In our November 6, 2017 post, Amy York alerted readers to the impact of Act 40 (an omnibus spending bill passed by the Pennsylvania Legislature on October 30, 2017) on the state’s Alternative Energy Portfolio Standards (AEPS). AEPS requires Electric Distribution Companies (EDC) and Electric Generation Suppliers (EGS) to procure a portion of the electricity they sell from alternative energy resources, including solar.
Traditionally, EDCs and EGSs have been able to meet this requirement by purchasing solar energy sourced anywhere in the regional transmission grid. Act 40 limits the solar AEPS requirements to solar generation physically located in Pennsylvania. As indicated in our November 6 blog post, this could eventually eliminate over 80% of currently-qualified solar generation and increase the price of solar renewable energy credits (SRECs) in Pennsylvania.
With the ink of Act 40 already dry, it now falls to the Pennsylvania Public Utility Commission to determine how to implement the Act – especially its “grandfathering” provisions. A broad interpretation could permanently allow out-of-state solar generators that are already certified to sell SRECs in Pennsylvania to continue to do so. It could provide a temporary grandfathered status to out-of-state solar generators that were not certified before October 30, 2017, but nonetheless had a contract to provide SRECs in Pennsylvania. Finally, it could allow for “banked” out-of-state SRECs to still count toward Pennsylvania requirements.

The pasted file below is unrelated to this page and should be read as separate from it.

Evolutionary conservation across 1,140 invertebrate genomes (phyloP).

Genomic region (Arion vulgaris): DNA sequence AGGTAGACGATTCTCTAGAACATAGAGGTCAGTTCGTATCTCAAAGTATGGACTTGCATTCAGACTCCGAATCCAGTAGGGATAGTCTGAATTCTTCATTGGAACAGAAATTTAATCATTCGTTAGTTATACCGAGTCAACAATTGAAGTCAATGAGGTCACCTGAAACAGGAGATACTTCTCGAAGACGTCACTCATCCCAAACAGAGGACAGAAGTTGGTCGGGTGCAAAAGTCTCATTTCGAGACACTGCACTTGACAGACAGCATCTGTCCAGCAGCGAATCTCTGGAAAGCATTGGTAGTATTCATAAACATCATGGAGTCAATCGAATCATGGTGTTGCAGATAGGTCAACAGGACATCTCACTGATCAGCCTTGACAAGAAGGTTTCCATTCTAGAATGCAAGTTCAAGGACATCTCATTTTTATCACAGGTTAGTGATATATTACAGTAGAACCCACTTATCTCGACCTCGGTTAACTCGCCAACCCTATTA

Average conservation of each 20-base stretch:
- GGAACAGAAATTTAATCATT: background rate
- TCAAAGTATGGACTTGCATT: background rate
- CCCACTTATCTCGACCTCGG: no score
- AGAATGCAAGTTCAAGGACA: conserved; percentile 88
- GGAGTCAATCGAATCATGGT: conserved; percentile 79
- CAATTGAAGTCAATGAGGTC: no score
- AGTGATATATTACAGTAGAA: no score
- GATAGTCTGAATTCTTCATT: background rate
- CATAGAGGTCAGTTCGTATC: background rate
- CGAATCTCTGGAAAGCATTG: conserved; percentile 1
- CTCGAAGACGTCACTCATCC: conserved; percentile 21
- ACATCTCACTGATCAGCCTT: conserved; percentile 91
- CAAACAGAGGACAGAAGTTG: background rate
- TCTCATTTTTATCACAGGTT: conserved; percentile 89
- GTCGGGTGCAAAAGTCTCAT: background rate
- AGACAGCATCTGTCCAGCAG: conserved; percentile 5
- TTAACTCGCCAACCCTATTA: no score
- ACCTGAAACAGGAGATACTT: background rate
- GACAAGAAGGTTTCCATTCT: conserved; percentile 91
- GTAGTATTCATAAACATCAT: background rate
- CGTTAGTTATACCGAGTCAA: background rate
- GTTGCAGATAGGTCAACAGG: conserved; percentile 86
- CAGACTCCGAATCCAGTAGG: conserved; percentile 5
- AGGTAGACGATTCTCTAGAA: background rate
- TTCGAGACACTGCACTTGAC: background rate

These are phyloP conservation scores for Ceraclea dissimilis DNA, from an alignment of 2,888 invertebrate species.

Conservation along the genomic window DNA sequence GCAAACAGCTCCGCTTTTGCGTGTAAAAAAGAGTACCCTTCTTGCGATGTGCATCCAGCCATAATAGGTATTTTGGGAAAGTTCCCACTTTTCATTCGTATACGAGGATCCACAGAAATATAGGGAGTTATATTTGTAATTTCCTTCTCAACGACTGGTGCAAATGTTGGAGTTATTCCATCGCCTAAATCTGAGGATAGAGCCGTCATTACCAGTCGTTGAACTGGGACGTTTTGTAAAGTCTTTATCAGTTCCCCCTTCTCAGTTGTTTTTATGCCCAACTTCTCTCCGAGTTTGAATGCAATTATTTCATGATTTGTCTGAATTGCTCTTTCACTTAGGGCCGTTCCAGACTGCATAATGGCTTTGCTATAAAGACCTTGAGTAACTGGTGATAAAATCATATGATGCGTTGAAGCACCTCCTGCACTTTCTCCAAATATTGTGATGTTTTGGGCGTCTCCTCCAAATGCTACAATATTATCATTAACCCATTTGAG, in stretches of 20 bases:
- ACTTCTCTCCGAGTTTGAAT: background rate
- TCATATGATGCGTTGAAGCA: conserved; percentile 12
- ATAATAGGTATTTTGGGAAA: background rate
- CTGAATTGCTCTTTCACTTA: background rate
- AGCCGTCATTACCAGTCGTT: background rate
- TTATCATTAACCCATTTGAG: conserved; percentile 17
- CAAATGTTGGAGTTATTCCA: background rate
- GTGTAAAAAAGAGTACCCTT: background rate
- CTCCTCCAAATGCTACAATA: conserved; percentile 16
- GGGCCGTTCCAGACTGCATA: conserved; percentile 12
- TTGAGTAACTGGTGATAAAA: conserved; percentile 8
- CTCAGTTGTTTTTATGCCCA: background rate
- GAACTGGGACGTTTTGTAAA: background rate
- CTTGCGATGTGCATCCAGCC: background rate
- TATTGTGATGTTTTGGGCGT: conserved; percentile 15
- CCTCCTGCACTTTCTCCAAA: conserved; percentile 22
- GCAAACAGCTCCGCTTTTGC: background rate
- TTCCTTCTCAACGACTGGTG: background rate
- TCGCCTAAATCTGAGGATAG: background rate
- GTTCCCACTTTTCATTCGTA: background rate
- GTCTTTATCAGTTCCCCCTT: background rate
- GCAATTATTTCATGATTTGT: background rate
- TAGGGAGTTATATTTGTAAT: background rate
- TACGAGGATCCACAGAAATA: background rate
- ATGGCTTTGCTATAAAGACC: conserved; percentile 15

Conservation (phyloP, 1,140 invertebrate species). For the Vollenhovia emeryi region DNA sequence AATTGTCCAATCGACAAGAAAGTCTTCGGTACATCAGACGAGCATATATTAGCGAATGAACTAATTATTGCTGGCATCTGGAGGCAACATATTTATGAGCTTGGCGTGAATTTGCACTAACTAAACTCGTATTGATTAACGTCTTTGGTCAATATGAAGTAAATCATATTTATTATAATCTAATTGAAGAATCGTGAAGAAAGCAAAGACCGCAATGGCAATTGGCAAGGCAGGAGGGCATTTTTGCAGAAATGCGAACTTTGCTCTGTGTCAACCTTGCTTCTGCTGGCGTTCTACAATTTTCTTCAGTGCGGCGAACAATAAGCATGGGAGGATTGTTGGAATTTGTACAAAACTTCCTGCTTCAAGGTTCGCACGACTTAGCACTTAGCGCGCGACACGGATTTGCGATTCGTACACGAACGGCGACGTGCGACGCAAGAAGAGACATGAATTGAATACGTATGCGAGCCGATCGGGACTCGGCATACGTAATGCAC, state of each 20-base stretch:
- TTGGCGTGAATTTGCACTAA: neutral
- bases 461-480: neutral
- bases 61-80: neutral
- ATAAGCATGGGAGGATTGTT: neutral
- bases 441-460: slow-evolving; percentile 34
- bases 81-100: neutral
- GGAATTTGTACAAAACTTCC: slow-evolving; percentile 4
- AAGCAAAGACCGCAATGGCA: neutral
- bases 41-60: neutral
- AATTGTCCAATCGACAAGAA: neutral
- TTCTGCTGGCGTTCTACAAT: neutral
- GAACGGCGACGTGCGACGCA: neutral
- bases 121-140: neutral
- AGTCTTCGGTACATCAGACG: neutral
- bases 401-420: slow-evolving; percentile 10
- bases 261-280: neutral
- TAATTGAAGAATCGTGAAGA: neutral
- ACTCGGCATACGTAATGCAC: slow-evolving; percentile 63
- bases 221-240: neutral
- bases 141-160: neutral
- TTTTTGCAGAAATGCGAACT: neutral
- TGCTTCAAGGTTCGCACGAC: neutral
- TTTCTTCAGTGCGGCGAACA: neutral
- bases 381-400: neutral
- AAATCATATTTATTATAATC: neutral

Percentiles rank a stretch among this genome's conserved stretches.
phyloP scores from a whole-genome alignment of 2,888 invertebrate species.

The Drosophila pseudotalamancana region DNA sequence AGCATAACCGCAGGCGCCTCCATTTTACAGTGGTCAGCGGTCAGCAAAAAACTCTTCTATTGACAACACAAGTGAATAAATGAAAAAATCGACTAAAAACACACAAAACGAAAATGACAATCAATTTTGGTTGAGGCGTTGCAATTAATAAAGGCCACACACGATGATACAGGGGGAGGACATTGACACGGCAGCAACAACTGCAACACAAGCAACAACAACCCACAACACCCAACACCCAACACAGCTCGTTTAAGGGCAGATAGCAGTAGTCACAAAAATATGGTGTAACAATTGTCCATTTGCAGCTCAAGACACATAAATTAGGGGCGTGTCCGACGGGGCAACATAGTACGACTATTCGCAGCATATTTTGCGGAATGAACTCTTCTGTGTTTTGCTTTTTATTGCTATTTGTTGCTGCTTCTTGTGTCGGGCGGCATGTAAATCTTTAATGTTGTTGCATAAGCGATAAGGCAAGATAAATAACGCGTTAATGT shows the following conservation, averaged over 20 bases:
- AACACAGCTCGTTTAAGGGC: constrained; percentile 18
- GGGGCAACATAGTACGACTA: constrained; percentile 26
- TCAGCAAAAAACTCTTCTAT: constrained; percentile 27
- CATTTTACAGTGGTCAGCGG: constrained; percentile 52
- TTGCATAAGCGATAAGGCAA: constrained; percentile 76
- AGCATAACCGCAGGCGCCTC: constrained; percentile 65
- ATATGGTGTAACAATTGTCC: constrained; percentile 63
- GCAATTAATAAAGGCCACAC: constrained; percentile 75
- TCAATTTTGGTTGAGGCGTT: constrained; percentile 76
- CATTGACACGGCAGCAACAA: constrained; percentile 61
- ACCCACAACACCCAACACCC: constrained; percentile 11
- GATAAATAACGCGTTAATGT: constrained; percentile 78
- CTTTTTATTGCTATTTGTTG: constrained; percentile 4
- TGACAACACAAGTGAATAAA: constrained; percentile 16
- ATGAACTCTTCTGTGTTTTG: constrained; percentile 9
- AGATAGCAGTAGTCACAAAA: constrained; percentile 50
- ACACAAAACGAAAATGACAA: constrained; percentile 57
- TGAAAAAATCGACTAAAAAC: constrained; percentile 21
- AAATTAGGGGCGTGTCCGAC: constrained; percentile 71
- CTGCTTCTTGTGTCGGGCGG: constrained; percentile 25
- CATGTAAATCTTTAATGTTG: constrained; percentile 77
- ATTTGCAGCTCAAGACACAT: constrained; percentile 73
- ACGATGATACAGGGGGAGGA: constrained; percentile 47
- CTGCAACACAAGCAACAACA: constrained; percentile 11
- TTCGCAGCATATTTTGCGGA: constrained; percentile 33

In contrast, the Commission could take a narrow interpretation of the Act. In that case, all grandfathering would be temporary—only for the duration of existing contracts. An out-of-state solar generator without both Pennsylvania certification and an executed contract before October 30, 2017, would likely receive no grandfathering status. It is unclear whether “banked” SRECs from non-grandfathered facilities would continue to count toward Pennsylvania requirements.
On December 21, 2017, the Public Utility Commission (PUC) issued a Tentative Implementation Order to provide its tentative interpretation of the new AEPS rules and to ask for comments. The Commission’s proposed interpretation is broad, allowing permanent grandfathering status for currently-certified out-of-state solar generators. However, Commission Chairman Gladys M. Brown and Vice Chairman Andrew G. Place issued a joint statement proposing a narrow interpretation of the Act and seeking comments.
The Commission will accept comments on these issues until February 5, 2018. Sometime after that date, we expect that the Commission will issue a new Order providing its definitive interpretation.
To learn more about how the Commission’s decision will impact the Pennsylvania SREC market and Pennsylvania electricity prices, please reach out to us and follow this blog. If your organization is interested in submitting comments to the Commission on this issue, we may be able to help. Please do not hesitate to contact us.